WHAT'S THE BIG DEAL ABOUT 33%?

Barely 11% women make it to Indian Politics in 2014. 33% is still a far fetched utopia women's rights have been fighting for since 18 years now.

62 out of 543 candidates in 2014 are women. Barely 11% of the India's governing body constitutes women. Isn't it shocking?

India achieved Independence over 60 years ago. The state of affairs for women, however, in many spheres of India is weak. While India grapples to develop and empower women, let's look at the political sphere. Elections 2014 have just concluded with a lot of pomp and show. How do women fare on the political front?

Numbers speak for itself.

Indian Elections - It's a Man's World?

Representation in General Elections 2014

  • 639 women candidates contested out of 8197 candidates (as analysed by ADR and NEW).
  • 8% contesting candidates were women.
  • 62 women out of 543 won - 11% representation in the new Government.

This marks the highest number of female winners in Indian elections since 1957, although the representation is still poor.

Representation in General Elections 2009

  • 556 women candidates contested out of 8070 candidates.
  • 6.9% of candidates represented were women.
  • 59 women, 10.9% won.

As against 59 women MPs in the last Lok Sabha, the 2014 Lok Sabha elections have seen only 62 women candidates win the polls.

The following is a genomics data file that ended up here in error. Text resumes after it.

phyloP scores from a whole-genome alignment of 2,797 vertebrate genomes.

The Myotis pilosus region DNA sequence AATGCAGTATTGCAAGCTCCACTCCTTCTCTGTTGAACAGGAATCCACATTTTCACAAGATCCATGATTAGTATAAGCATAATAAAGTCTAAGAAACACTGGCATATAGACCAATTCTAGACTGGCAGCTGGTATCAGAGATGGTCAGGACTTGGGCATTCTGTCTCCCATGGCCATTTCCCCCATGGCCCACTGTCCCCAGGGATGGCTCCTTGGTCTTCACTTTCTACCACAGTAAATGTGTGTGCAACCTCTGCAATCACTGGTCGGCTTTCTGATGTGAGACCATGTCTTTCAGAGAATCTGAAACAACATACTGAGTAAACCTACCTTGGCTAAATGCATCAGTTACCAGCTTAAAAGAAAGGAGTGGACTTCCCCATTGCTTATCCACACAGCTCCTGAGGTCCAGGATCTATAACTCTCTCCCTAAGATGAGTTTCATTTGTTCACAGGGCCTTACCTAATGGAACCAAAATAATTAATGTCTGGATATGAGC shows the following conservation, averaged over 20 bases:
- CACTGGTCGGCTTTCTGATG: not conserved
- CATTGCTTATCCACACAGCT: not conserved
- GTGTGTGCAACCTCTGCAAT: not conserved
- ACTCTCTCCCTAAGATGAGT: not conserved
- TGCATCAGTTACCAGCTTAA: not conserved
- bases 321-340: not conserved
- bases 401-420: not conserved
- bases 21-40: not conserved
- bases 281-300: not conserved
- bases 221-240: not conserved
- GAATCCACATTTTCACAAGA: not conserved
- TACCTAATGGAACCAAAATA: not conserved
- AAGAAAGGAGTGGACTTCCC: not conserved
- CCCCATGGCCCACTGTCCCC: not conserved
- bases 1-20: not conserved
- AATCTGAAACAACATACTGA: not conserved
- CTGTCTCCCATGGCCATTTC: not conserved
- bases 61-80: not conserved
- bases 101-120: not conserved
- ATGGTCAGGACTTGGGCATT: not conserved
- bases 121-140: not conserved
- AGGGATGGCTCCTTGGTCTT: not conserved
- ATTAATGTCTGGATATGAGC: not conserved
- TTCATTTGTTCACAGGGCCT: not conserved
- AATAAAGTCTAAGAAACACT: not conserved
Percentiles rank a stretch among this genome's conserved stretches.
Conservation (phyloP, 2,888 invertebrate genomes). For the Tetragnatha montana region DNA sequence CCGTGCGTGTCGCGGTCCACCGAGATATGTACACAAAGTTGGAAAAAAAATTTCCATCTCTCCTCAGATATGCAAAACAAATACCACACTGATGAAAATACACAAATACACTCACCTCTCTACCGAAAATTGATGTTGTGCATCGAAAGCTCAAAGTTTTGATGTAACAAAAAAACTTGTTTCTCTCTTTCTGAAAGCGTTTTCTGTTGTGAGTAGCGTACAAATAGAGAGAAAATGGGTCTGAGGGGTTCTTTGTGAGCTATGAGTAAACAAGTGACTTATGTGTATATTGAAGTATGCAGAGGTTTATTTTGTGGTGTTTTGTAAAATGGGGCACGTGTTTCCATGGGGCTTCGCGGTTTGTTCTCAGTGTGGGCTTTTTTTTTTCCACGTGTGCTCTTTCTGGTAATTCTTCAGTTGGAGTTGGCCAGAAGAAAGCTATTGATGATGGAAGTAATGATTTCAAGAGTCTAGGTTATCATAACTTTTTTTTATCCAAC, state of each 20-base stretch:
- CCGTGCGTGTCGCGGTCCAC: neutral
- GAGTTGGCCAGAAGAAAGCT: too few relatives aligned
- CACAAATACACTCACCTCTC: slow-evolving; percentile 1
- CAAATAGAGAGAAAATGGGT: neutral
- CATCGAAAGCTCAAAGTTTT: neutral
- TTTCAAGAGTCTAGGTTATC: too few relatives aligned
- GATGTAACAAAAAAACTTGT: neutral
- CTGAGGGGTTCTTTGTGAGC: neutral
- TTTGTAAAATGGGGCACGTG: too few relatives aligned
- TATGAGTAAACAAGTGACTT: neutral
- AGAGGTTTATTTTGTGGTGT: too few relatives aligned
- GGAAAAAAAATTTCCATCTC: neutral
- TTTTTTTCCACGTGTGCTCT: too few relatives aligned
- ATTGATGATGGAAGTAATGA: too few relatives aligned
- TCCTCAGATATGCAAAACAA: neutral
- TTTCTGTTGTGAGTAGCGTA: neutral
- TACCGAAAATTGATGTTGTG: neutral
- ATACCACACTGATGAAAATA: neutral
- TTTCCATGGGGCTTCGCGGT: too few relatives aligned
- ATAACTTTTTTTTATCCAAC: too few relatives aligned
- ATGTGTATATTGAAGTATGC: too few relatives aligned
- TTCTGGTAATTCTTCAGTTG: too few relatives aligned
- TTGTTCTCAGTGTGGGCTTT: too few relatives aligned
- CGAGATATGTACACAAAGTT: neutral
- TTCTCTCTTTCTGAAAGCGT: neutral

It appears that men have all the advantage when it comes to India's highest governing authorities. Women are barely represented, and it's safe to say that India's ruling authorities are largely male-dominated.

Has there been an attempt in the last 60 years to address this concern?

The Women's Reservation Bill has tried to reverse this trend.

Let's look at some background.

What is the Magic Number 33?

The 1996 Women's Reservation Bill proposes to reserve 33% of seats in Indian politics for women.

The Government's Stance

It has been stalled by various political parties for more than 18 years now.

The Women's Reservation Bill was passed by the Upper House Rajya Sabha in March 2010.

As of February 2014, the Lower House Lok Sabha has not yet voted on the bill.

Why the Reservation on Women's Reservation?

Women's groups pushing for greater representation blame this on the entrenched patriarchal mindset of male politicians. Politicians have also been worried that fewer men from their parties would lose their chance to contest.

The Leading Contenders Promise on Women's Representation

Most leading political parties contesting Elections 2014 – have promised in their manifestos to pass the Women’s Reservation Bill if voted to power.

Will the current Government fulfill their promise?

India Lagging Behind the World on Women's Representation

  • India, has a mere 11.4 % women in Parliament, compared to the world average of 21.8 %
  • Afghanistan - 27.6 % women in Parliament
  • Pakistan - 18.5 % women in Parliament.

(Source - 2014 data from the Geneva-based Inter-Parliamentary Union (IPU)).

What will 33% representation in Indian Politics Look Like?

Many men might argue against pushing for women's reservation. However, the fact remains that women's condition in India really needs to improve. A 50% reservation is almost asking for too much, hence 33% is the least possible number women's groups have asked for.

The question that India needs to answer is if 33% women's representation in Indian Parliament - is also asking for too much.

Source - ECI, ADR and India Spend.

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